One year ago this month, Scott Walker rejected the federal Medicaid funds from the Affordable Care Act to fill in the holes in BadgerCare and offer it to individuals who've struggled with insurance. It's commonly understood by now.
But did you know that there is actually a 2nd source of federal funding that could improve BadgerCare if we chose to accept it? Turns out there is, and that our neighbor Minnesota is taking advantage of it (Minnesota residents, in turn, are spending far less for health coverage than Wisconsinites)
This 2nd source of funding, known as "Basic Health Plan" funding, would ensure that everyone under 200% of the federal poverty line ($22,980 for individuals, $47,100 for a family of four for example) would have access to BadgerCare! Right now, in Walker's Wisconsin, it you make over the federal poverty line ($11,490 for an individual) you are left to purchase private health insurance. In many cases this will be too expensive for certain income groups, as it was never expected in the Affordable Care Act that those just over the poverty line would have to buy private coverage.
What would it mean for Wisconsin? Data from a few years ago shows that it would have a tremendous impact for Wisconsin
- 283,092 Wisconsinites could join BadgerCare (113,092 from Basic Health Plan, 170,000 from full Medicaid funding)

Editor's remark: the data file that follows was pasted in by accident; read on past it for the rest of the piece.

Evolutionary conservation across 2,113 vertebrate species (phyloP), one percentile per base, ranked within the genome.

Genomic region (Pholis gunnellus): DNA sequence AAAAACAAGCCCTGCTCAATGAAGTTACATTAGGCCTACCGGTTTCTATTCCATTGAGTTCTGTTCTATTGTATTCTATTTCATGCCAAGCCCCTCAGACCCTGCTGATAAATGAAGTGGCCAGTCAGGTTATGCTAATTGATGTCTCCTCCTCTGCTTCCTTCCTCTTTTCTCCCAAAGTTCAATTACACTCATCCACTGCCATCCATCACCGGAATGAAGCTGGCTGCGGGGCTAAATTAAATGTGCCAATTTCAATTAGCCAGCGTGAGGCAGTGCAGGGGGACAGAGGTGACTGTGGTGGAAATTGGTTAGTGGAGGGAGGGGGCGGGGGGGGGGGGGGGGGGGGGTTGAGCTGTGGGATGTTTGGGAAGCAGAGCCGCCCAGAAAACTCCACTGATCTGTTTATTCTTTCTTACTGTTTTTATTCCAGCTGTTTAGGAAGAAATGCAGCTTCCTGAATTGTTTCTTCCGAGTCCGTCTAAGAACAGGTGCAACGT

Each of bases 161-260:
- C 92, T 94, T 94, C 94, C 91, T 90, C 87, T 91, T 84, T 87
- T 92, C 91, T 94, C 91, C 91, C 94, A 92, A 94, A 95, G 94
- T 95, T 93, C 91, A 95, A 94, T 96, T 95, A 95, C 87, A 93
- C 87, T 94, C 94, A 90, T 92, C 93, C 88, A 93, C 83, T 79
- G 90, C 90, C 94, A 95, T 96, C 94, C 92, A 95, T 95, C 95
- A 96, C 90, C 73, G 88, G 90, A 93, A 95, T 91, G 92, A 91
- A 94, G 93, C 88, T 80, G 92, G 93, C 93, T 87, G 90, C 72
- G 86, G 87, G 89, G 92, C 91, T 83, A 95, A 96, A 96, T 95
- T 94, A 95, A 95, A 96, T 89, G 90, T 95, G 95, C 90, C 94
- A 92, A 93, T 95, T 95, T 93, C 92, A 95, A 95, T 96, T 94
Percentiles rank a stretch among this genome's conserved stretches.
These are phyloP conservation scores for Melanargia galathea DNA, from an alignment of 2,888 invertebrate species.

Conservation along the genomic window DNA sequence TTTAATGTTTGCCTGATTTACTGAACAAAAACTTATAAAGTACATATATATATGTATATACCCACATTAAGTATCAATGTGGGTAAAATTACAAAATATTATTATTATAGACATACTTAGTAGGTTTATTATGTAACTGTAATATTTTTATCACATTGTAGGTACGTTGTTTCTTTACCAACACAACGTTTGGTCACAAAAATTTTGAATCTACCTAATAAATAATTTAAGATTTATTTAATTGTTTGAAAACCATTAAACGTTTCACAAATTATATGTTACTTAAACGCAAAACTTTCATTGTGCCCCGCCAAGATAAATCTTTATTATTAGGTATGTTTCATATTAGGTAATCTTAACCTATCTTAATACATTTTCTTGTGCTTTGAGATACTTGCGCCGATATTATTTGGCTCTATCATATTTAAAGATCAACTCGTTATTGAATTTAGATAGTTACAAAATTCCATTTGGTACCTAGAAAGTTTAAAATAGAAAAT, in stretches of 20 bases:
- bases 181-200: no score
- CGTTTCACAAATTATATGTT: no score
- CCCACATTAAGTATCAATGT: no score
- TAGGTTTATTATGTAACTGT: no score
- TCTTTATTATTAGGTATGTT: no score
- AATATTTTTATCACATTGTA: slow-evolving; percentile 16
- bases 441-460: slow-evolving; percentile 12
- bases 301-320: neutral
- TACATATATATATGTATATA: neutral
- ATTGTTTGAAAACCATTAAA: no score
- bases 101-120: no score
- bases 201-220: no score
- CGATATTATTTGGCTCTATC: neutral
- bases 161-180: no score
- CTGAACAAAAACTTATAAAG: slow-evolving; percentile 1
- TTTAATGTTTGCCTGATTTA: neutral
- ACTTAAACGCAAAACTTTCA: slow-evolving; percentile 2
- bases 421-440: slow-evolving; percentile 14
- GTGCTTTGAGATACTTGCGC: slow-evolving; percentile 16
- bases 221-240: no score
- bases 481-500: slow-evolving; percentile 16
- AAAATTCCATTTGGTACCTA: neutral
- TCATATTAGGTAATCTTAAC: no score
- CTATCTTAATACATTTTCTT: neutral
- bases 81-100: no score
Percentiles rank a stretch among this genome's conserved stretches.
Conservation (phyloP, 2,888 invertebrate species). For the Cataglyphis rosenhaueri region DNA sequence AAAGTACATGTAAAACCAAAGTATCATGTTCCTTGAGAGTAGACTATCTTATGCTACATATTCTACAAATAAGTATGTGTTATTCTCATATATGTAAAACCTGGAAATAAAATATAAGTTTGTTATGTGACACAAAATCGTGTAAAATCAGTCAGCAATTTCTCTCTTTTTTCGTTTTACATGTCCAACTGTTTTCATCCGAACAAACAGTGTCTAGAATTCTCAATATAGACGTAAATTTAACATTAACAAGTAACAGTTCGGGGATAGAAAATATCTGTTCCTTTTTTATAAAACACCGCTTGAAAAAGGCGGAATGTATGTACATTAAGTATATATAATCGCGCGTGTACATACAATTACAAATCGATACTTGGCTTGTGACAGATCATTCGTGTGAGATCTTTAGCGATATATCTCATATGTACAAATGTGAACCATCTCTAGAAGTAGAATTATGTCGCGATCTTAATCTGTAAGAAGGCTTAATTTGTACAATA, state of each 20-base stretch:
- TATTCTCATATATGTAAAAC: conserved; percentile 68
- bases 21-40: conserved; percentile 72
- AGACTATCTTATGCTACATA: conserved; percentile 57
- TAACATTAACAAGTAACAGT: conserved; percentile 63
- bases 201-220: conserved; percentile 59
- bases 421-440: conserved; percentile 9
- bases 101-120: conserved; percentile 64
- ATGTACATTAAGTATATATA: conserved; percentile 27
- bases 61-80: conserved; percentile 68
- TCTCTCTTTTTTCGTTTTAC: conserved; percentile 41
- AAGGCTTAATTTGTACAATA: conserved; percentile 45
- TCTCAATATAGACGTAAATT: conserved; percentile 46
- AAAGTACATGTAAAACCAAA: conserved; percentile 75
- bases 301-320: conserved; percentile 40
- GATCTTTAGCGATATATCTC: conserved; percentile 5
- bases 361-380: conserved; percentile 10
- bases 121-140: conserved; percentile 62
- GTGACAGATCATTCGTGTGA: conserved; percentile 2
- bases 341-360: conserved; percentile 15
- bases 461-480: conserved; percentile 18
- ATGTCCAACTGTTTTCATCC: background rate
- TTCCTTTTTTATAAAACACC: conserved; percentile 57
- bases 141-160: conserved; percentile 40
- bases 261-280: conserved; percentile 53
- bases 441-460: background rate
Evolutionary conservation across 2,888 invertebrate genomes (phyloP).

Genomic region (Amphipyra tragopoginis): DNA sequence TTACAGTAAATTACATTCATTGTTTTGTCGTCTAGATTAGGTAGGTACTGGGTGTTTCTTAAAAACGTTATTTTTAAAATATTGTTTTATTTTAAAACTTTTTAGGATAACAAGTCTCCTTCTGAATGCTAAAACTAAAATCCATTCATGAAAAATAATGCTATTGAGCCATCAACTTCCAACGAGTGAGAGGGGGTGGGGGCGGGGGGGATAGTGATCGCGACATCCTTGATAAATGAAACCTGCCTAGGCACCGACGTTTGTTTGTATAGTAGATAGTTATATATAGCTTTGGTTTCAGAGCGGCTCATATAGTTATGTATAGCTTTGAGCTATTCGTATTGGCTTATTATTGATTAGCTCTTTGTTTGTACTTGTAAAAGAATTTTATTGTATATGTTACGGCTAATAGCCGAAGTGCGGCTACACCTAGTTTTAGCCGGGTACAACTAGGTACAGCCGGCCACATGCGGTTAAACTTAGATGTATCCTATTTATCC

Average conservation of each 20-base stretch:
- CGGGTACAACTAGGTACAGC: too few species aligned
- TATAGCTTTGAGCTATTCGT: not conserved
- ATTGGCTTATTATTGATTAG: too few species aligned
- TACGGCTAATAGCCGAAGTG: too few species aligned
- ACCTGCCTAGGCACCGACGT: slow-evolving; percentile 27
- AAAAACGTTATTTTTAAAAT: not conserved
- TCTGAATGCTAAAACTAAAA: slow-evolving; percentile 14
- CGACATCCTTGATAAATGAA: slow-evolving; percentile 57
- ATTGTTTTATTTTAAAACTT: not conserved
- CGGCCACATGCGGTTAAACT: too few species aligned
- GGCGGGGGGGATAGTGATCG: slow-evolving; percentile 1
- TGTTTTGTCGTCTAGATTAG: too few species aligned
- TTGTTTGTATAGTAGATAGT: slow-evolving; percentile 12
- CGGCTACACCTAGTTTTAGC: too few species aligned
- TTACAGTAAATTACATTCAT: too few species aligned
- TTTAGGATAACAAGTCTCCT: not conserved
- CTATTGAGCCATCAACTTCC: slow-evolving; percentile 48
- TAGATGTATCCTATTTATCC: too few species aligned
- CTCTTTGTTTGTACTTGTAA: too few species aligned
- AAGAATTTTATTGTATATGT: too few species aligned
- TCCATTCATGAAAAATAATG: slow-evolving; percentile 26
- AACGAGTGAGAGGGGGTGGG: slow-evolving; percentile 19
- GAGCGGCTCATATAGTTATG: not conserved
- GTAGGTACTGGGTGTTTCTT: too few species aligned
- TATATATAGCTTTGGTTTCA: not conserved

- Yearly premium for someone making 200% of the federal poverty line or less: $100 a year or less, and substantially reduced out-of-pocket costs
- Wisconsin could save millions of dollars it already spends by allowing these federal funds to take up much of the cost
- We could even further reduce the number of uninsured Wisconsinites, ensuring more citizens have access to quality affordable care!
- Wisconsin could bring in between $7.1 billions and $8.6 billion in additional federal funds for BadgerCare, depending on enrollment by accessing all available federal funds for BadgerCare between now and 2021*
* - estimate based on $4.4 billion in available Medicaid funding 2014-2021, and averaging $6,251 per person in Basic Health Plan funding with enrollment estimates between 74,252 - 113,092, 2015-2021
So what does this all mean? That there are far more federal funds for BadgerCare than is commonly understood. That Wisconsin could cover more citizens at better cost and the state could save even more.
Join Our Fight: Tell Wisconsin to Accept The Federal Funds for BadgerCare!